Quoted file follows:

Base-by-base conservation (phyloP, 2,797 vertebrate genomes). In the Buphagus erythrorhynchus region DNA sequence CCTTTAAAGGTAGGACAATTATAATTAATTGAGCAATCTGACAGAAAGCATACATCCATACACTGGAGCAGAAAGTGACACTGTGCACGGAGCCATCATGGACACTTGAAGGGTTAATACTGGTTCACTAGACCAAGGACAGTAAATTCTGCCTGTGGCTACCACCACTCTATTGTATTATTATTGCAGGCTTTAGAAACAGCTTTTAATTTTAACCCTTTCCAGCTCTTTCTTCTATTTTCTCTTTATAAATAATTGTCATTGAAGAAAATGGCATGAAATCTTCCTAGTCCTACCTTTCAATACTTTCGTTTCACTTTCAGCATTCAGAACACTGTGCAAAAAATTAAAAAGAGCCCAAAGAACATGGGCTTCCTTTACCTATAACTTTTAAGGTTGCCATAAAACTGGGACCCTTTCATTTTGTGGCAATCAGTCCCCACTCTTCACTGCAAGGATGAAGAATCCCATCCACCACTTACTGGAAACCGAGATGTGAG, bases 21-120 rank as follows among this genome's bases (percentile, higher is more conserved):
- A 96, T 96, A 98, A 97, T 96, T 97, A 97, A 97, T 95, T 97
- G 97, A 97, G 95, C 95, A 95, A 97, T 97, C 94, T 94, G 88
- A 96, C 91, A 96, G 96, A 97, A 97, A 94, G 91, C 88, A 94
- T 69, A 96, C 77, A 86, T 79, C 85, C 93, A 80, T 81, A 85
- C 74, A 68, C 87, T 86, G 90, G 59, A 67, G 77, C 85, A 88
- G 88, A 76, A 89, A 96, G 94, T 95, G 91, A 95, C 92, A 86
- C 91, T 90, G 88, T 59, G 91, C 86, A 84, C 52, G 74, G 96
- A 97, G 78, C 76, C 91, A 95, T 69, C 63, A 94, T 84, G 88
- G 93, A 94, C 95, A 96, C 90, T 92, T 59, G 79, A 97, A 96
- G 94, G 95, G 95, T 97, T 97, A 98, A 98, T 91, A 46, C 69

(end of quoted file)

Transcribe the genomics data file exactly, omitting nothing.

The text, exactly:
Base-by-base conservation (phyloP, 2,797 vertebrate genomes). In the Buphagus erythrorhynchus region DNA sequence CCTTTAAAGGTAGGACAATTATAATTAATTGAGCAATCTGACAGAAAGCATACATCCATACACTGGAGCAGAAAGTGACACTGTGCACGGAGCCATCATGGACACTTGAAGGGTTAATACTGGTTCACTAGACCAAGGACAGTAAATTCTGCCTGTGGCTACCACCACTCTATTGTATTATTATTGCAGGCTTTAGAAACAGCTTTTAATTTTAACCCTTTCCAGCTCTTTCTTCTATTTTCTCTTTATAAATAATTGTCATTGAAGAAAATGGCATGAAATCTTCCTAGTCCTACCTTTCAATACTTTCGTTTCACTTTCAGCATTCAGAACACTGTGCAAAAAATTAAAAAGAGCCCAAAGAACATGGGCTTCCTTTACCTATAACTTTTAAGGTTGCCATAAAACTGGGACCCTTTCATTTTGTGGCAATCAGTCCCCACTCTTCACTGCAAGGATGAAGAATCCCATCCACCACTTACTGGAAACCGAGATGTGAG, bases 21-120 rank as follows among this genome's bases (percentile, higher is more conserved):
- A 96, T 96, A 98, A 97, T 96, T 97, A 97, A 97, T 95, T 97
- G 97, A 97, G 95, C 95, A 95, A 97, T 97, C 94, T 94, G 88
- A 96, C 91, A 96, G 96, A 97, A 97, A 94, G 91, C 88, A 94
- T 69, A 96, C 77, A 86, T 79, C 85, C 93, A 80, T 81, A 85
- C 74, A 68, C 87, T 86, G 90, G 59, A 67, G 77, C 85, A 88
- G 88, A 76, A 89, A 96, G 94, T 95, G 91, A 95, C 92, A 86
- C 91, T 90, G 88, T 59, G 91, C 86, A 84, C 52, G 74, G 96
- A 97, G 78, C 76, C 91, A 95, T 69, C 63, A 94, T 84, G 88
- G 93, A 94, C 95, A 96, C 90, T 92, T 59, G 79, A 97, A 96
- G 94, G 95, G 95, T 97, T 97, A 98, A 98, T 91, A 46, C 69